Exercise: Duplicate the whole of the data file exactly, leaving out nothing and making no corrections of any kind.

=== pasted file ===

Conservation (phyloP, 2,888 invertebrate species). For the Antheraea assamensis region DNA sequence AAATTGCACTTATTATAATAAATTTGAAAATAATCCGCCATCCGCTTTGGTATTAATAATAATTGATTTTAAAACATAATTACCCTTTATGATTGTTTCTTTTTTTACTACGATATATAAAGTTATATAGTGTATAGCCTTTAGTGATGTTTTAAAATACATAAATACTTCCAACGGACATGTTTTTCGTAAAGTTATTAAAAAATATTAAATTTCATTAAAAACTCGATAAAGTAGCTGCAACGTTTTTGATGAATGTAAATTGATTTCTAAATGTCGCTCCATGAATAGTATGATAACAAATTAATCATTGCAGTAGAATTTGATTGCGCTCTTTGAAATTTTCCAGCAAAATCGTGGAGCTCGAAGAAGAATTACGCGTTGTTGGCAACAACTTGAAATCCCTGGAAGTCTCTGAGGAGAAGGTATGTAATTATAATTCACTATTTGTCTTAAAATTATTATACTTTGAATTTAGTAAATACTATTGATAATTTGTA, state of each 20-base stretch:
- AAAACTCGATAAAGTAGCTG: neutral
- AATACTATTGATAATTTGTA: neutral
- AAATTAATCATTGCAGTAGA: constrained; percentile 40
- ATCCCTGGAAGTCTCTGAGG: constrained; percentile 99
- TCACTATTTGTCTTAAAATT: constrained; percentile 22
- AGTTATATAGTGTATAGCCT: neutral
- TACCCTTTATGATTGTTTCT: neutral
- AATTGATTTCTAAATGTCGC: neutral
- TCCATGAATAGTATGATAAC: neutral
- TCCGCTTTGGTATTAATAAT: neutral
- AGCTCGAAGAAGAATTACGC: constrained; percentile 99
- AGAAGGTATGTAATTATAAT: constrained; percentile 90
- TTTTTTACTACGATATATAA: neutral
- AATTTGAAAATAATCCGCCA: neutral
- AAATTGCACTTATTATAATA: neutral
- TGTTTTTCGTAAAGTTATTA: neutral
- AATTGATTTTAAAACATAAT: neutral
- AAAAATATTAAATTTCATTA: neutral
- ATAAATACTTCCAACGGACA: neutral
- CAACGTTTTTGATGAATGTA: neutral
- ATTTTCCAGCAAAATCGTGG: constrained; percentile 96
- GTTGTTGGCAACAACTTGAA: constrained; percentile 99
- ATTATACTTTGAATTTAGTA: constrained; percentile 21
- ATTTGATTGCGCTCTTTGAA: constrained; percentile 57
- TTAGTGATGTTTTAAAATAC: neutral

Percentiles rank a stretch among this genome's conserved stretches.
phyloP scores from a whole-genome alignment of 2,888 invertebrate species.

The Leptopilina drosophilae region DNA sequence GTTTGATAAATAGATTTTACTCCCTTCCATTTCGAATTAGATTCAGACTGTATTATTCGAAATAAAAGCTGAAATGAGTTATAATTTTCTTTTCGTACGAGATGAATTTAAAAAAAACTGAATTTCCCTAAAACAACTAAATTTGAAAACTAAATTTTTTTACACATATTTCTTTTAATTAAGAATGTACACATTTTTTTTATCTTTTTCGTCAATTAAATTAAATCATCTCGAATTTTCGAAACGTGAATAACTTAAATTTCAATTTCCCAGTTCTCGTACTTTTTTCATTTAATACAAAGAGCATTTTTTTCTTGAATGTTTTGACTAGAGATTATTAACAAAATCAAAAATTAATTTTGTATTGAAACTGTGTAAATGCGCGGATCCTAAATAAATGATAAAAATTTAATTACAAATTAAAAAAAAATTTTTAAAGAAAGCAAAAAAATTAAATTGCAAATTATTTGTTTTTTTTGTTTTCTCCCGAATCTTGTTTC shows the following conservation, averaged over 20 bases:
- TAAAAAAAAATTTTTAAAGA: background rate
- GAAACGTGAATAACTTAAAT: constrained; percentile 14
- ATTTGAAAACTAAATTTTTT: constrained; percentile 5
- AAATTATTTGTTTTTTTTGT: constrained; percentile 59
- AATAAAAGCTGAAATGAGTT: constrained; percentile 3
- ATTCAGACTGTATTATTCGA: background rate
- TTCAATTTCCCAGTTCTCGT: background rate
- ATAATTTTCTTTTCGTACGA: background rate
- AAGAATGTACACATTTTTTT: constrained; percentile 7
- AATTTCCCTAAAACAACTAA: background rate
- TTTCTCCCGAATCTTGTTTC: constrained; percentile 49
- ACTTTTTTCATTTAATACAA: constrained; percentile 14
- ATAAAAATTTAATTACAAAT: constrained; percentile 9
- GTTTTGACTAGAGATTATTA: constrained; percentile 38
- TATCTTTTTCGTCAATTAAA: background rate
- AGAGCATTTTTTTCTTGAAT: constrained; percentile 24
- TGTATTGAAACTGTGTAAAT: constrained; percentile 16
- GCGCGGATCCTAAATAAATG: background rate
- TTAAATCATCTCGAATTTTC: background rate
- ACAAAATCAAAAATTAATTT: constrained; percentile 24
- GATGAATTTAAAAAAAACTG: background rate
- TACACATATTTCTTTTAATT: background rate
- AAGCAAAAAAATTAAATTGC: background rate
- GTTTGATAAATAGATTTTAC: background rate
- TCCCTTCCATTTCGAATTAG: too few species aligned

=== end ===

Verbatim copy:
Conservation (phyloP, 2,888 invertebrate species). For the Antheraea assamensis region DNA sequence AAATTGCACTTATTATAATAAATTTGAAAATAATCCGCCATCCGCTTTGGTATTAATAATAATTGATTTTAAAACATAATTACCCTTTATGATTGTTTCTTTTTTTACTACGATATATAAAGTTATATAGTGTATAGCCTTTAGTGATGTTTTAAAATACATAAATACTTCCAACGGACATGTTTTTCGTAAAGTTATTAAAAAATATTAAATTTCATTAAAAACTCGATAAAGTAGCTGCAACGTTTTTGATGAATGTAAATTGATTTCTAAATGTCGCTCCATGAATAGTATGATAACAAATTAATCATTGCAGTAGAATTTGATTGCGCTCTTTGAAATTTTCCAGCAAAATCGTGGAGCTCGAAGAAGAATTACGCGTTGTTGGCAACAACTTGAAATCCCTGGAAGTCTCTGAGGAGAAGGTATGTAATTATAATTCACTATTTGTCTTAAAATTATTATACTTTGAATTTAGTAAATACTATTGATAATTTGTA, state of each 20-base stretch:
- AAAACTCGATAAAGTAGCTG: neutral
- AATACTATTGATAATTTGTA: neutral
- AAATTAATCATTGCAGTAGA: constrained; percentile 40
- ATCCCTGGAAGTCTCTGAGG: constrained; percentile 99
- TCACTATTTGTCTTAAAATT: constrained; percentile 22
- AGTTATATAGTGTATAGCCT: neutral
- TACCCTTTATGATTGTTTCT: neutral
- AATTGATTTCTAAATGTCGC: neutral
- TCCATGAATAGTATGATAAC: neutral
- TCCGCTTTGGTATTAATAAT: neutral
- AGCTCGAAGAAGAATTACGC: constrained; percentile 99
- AGAAGGTATGTAATTATAAT: constrained; percentile 90
- TTTTTTACTACGATATATAA: neutral
- AATTTGAAAATAATCCGCCA: neutral
- AAATTGCACTTATTATAATA: neutral
- TGTTTTTCGTAAAGTTATTA: neutral
- AATTGATTTTAAAACATAAT: neutral
- AAAAATATTAAATTTCATTA: neutral
- ATAAATACTTCCAACGGACA: neutral
- CAACGTTTTTGATGAATGTA: neutral
- ATTTTCCAGCAAAATCGTGG: constrained; percentile 96
- GTTGTTGGCAACAACTTGAA: constrained; percentile 99
- ATTATACTTTGAATTTAGTA: constrained; percentile 21
- ATTTGATTGCGCTCTTTGAA: constrained; percentile 57
- TTAGTGATGTTTTAAAATAC: neutral

Percentiles rank a stretch among this genome's conserved stretches.
phyloP scores from a whole-genome alignment of 2,888 invertebrate species.

The Leptopilina drosophilae region DNA sequence GTTTGATAAATAGATTTTACTCCCTTCCATTTCGAATTAGATTCAGACTGTATTATTCGAAATAAAAGCTGAAATGAGTTATAATTTTCTTTTCGTACGAGATGAATTTAAAAAAAACTGAATTTCCCTAAAACAACTAAATTTGAAAACTAAATTTTTTTACACATATTTCTTTTAATTAAGAATGTACACATTTTTTTTATCTTTTTCGTCAATTAAATTAAATCATCTCGAATTTTCGAAACGTGAATAACTTAAATTTCAATTTCCCAGTTCTCGTACTTTTTTCATTTAATACAAAGAGCATTTTTTTCTTGAATGTTTTGACTAGAGATTATTAACAAAATCAAAAATTAATTTTGTATTGAAACTGTGTAAATGCGCGGATCCTAAATAAATGATAAAAATTTAATTACAAATTAAAAAAAAATTTTTAAAGAAAGCAAAAAAATTAAATTGCAAATTATTTGTTTTTTTTGTTTTCTCCCGAATCTTGTTTC shows the following conservation, averaged over 20 bases:
- TAAAAAAAAATTTTTAAAGA: background rate
- GAAACGTGAATAACTTAAAT: constrained; percentile 14
- ATTTGAAAACTAAATTTTTT: constrained; percentile 5
- AAATTATTTGTTTTTTTTGT: constrained; percentile 59
- AATAAAAGCTGAAATGAGTT: constrained; percentile 3
- ATTCAGACTGTATTATTCGA: background rate
- TTCAATTTCCCAGTTCTCGT: background rate
- ATAATTTTCTTTTCGTACGA: background rate
- AAGAATGTACACATTTTTTT: constrained; percentile 7
- AATTTCCCTAAAACAACTAA: background rate
- TTTCTCCCGAATCTTGTTTC: constrained; percentile 49
- ACTTTTTTCATTTAATACAA: constrained; percentile 14
- ATAAAAATTTAATTACAAAT: constrained; percentile 9
- GTTTTGACTAGAGATTATTA: constrained; percentile 38
- TATCTTTTTCGTCAATTAAA: background rate
- AGAGCATTTTTTTCTTGAAT: constrained; percentile 24
- TGTATTGAAACTGTGTAAAT: constrained; percentile 16
- GCGCGGATCCTAAATAAATG: background rate
- TTAAATCATCTCGAATTTTC: background rate
- ACAAAATCAAAAATTAATTT: constrained; percentile 24
- GATGAATTTAAAAAAAACTG: background rate
- TACACATATTTCTTTTAATT: background rate
- AAGCAAAAAAATTAAATTGC: background rate
- GTTTGATAAATAGATTTTAC: background rate
- TCCCTTCCATTTCGAATTAG: too few species aligned